Aviation Q&A: Fortune still favors the bold

In the spotlight: Backed by Mayor Emanuel, Evans has been a tireless broker, promoting Chicago’s transportation needs.

Chicago Dept. of Aviation Commissioner Ginger Evans is an engineer and a builder, an award-winning manager of some of the world’s most ambitious and complex airport construction projects. What she is not is a politician.

But sometimes her role as a public official executing transportation planning, oversight, and follow-through can and will push her into the harsh spotlight of controversy. That comes with the territory. Evans certainly learned that when she managed construction of the new $5-billion Denver International Airport (DIA) in the early 1990s, and now she is in the media crosshairs again in the wake of last week’s viral video of the removal of a United Airlines passenger from an oversold flight at O’Hare International Airport.

The security personnel (who have since been suspended) actually worked for the CDA, so last Thursday, Evans faced hours of pointed questioning at the hands of agitated Chicago aldermen. She withstood the heat, apologized, and expressed “extreme regret for the actions of our officers.”

This week, as her department continues to review its security procedures, Evans is focused again on her main job, overseeing the $1.3-billion expansion and upgrade of Chicago’s two major airports, as well as the dense thicket of roads, rails and other infrastructure that supports them. We managed to capture a few moments of Evans’ time ahead of her appearance next month at BuiltWorlds Summit 2017.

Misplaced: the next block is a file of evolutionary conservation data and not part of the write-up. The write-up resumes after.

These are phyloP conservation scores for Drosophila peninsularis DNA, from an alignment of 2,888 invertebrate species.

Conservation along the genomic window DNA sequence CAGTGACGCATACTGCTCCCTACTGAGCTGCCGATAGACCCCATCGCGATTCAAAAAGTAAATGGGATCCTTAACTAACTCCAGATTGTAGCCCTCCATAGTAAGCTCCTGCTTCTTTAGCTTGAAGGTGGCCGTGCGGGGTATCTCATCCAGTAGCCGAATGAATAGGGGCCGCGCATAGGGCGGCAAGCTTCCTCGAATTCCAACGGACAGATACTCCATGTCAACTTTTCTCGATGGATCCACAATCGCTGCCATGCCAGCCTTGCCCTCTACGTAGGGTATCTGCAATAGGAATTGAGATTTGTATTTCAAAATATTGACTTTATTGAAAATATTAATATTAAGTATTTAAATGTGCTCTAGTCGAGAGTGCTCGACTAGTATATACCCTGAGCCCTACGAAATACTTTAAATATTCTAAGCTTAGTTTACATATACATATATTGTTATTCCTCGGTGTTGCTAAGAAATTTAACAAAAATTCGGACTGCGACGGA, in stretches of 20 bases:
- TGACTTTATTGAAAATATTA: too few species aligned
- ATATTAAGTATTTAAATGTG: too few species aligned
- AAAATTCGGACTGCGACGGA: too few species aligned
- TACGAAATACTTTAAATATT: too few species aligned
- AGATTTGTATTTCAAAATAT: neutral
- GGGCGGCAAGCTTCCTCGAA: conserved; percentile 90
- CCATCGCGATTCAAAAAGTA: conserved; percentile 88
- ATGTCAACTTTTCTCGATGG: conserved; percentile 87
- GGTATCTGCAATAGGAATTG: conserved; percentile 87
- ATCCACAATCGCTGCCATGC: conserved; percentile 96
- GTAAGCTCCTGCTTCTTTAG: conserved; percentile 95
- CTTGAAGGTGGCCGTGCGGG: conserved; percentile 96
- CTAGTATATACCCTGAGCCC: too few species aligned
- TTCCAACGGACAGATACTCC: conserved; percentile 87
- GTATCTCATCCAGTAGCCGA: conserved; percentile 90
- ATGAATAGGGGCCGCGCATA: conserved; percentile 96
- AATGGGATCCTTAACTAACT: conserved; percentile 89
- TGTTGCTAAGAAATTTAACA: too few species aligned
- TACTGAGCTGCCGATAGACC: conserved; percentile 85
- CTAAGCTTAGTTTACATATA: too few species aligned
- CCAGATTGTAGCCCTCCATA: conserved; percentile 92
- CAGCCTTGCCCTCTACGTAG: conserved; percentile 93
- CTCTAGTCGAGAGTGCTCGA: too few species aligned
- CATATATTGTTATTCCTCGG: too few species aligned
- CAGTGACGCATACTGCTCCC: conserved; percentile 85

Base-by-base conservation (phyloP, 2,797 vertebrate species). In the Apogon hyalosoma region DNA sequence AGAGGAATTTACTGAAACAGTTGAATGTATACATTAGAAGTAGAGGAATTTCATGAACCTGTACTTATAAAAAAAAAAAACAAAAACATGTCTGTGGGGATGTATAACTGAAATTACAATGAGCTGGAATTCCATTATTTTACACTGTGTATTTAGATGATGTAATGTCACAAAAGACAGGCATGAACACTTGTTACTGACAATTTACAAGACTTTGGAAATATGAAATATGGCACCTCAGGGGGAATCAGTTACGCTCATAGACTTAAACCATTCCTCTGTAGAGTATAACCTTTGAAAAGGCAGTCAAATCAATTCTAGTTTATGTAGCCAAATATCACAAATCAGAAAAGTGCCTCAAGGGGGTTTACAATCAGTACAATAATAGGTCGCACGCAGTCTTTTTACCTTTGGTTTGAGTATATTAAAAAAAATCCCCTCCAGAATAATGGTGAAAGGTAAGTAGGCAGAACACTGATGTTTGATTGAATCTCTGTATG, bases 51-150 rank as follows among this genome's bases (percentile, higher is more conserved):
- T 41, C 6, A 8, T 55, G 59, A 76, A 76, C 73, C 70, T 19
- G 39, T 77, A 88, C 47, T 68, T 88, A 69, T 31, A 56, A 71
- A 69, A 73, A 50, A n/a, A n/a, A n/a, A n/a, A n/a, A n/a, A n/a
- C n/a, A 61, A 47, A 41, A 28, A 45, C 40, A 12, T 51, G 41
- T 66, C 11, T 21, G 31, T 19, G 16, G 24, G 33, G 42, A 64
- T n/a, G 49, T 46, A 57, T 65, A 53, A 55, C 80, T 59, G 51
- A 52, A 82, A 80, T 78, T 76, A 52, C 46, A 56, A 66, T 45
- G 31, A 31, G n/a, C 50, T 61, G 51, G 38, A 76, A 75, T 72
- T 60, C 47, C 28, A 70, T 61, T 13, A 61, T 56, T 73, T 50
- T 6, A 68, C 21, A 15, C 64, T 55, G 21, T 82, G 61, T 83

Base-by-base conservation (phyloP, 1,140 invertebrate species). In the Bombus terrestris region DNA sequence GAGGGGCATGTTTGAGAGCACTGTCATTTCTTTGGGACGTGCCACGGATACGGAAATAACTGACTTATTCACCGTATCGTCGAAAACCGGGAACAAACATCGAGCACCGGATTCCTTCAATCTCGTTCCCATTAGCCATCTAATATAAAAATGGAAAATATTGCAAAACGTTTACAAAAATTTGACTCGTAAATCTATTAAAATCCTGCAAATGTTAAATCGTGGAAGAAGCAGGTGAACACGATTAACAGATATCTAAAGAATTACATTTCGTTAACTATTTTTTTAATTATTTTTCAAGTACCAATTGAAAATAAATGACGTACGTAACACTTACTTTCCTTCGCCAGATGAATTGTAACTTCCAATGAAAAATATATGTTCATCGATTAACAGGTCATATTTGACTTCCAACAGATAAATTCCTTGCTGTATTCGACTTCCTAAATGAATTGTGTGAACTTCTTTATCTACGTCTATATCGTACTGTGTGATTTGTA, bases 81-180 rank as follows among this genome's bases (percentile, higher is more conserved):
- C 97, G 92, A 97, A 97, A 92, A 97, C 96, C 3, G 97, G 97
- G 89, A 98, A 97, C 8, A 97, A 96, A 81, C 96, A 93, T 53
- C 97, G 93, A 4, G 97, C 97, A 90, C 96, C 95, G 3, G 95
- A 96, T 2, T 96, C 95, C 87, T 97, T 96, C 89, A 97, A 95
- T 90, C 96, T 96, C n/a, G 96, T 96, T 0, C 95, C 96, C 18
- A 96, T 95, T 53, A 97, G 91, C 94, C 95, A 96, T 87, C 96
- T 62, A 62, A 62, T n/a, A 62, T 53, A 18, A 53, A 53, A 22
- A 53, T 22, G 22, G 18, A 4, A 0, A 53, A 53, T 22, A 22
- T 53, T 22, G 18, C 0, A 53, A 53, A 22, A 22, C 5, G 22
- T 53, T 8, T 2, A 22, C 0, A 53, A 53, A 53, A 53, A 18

O’Hare 21: The 55-year-old airport is now in the midst of a $1.3-billion program to expand and modernize its facilities.

Ginger, hello again. Thanks for carving out some of your schedule for us here. Now, you had told me a year or so ago that Mayor Rahm Emanuel had personally lobbied you to come to Chicago in 2015 to take on this challenge. Can you describe a little bit how that all came about? 

Prior to coming to Chicago, I served as VP of Engineering at the Metropolitan Washington (DC) Airports Authority.  We had just finished negotiations there for a $1-billion capital plan when Chicago reached out to me. I later met with the Mayor and found him to be sincere, energetic and precise. He was clearly intent on doing big things at O’Hare. But he also wanted someone to give him answers: What exactly is needed? How fast can work be accomplished? He was also interested in adding airport hotels, upgrading technology, and much improved customer service. In a nutshell, he’s exactly the kind of boss you would want, and need if you are going to do something big and complex.

“The 4D and 5D BIM systems available today are a tremendous tool… Electronic tagging and scanning capability can provide almost real-time project status and inspection information. ”

— Ginger Evans, Commissioner, CDA

‘Big and complex’ sounds like your wheelhouse. Those words certainly describe the project that you are best known for, the iconic new Denver airport that opened in 1995. Looking back, what ‘lessons learned’ from that historic work do you feel most applies to the projects before you today? What technology exists now that you wish you had had then?

For me, the main lesson of Denver is that fortune favors the bold. At that time, the nation had a critical shortage of new runway projects. Denver had a great site nearby, large enough to build a very high capacity airfield. The project was considered risky — some called it Federico’s Folly (after Colorado Gov. Federico Pena). But look at it now — 54 million passengers per year and going strong.

Regarding technology, the 4D and 5D BIM systems available today are a tremendous tool during every phase of a project. Electronic tagging and scanning capability can provide almost real-time project status and inspection information. With DIA’s immense size and complexity — tunnels below, all the way up to the control towers way above — having these communication and data tools available then would have saved us a lot of time and driving around! And they would have improved quality, too. No doubt.